LAST UPDATED ON 2005-December-05!


We seldom use the usual Google Search page, preferring to use the Advanced Search page instead. While it is a bit more complex, it offers a lot more power and versatility than the basic model.

In order to use it effectively you need to learn what the various boxes and options are. Visit Google's Advanced Search Tips and read through it carefully. A few minutes spent on studying it can save precious hours at the keyboard.

While you're at it, visit Google's explanation of its many features. It's really much more than just an Internet search engine.

Before you do anything else, you should visit Google's Customize Your Results page and set some basic values to make your searches a lot more efficient. First, read down the page and note anything that interests you for later. Then select Click here near the top of the page to go to the Preferences page.

If English is your primary or only language you can automagically filter out all the foreign language hits that you can't read. In the second field, make sure that "Search only for pages written in these language(s):" is selected and then select "English." Of course, you can choose any other languages you wish. This might be particularly useful if your first language weren't English. For instance, if you lived in one of the Eastern European countries you might prefer checking Polish or Russian instead of English because they would be easier to read or more relevant to your needs. However, you might still check English as well because of the shear number of webpages that are written in English and the consequent resource base.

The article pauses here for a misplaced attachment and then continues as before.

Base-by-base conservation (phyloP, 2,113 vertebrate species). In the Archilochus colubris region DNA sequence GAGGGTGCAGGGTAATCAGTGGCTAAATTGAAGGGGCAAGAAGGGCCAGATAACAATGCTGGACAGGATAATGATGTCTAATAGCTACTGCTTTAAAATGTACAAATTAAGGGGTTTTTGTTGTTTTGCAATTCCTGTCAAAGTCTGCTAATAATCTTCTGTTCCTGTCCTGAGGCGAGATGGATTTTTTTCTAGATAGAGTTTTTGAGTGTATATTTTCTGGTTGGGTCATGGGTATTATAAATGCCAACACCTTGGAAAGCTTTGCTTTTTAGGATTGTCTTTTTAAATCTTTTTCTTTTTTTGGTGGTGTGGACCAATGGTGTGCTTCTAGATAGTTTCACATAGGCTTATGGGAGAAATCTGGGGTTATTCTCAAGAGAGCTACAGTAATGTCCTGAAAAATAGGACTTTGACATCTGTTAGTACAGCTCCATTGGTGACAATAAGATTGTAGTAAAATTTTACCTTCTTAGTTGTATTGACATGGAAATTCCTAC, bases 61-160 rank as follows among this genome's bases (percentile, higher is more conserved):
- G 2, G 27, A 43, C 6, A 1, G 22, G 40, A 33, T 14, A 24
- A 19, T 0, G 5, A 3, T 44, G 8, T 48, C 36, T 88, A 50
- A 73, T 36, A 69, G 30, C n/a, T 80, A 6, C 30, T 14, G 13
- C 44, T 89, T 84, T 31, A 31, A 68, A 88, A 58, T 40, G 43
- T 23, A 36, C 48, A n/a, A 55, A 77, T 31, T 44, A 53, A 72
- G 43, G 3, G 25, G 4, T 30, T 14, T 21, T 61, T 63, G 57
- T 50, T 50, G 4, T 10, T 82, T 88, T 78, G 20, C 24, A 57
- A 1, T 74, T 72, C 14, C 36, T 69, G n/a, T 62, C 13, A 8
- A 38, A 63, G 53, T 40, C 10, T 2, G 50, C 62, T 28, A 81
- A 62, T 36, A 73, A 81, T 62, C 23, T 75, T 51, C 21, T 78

Next, farther down the page, find "Number of Results." Select 50 or 100. This way, you will not have to wait what seems like a string of eternities to download results in tiny, ten hit snippets. However, this will mean that you'll have to scroll down fairly long results pages to see all your hits. Ordinarily this isn't as much of a problem as having to wait forever for another page to load with all it's irrelevant graphics.

Next, find the section labelled "Results Window" and make sure that "Open search results in a new browser window." is checked. Once you do this, whenever you click a hit to see what it contains it will open in a new window, leaving your Search Results page intact. If and when you want to return to the Search Results page you need only rotate back to it with <Alt>-<Tab> or close the child window using <Alt>- F4. (Here we're assuming a WINDOWS computer. We have no idea of how a Mac does this.) The beauty of this method is that you don't have to wait for Google to reload the whole Search Results page all over again every time you want to select a new hit. It's still sitting there, waiting for you!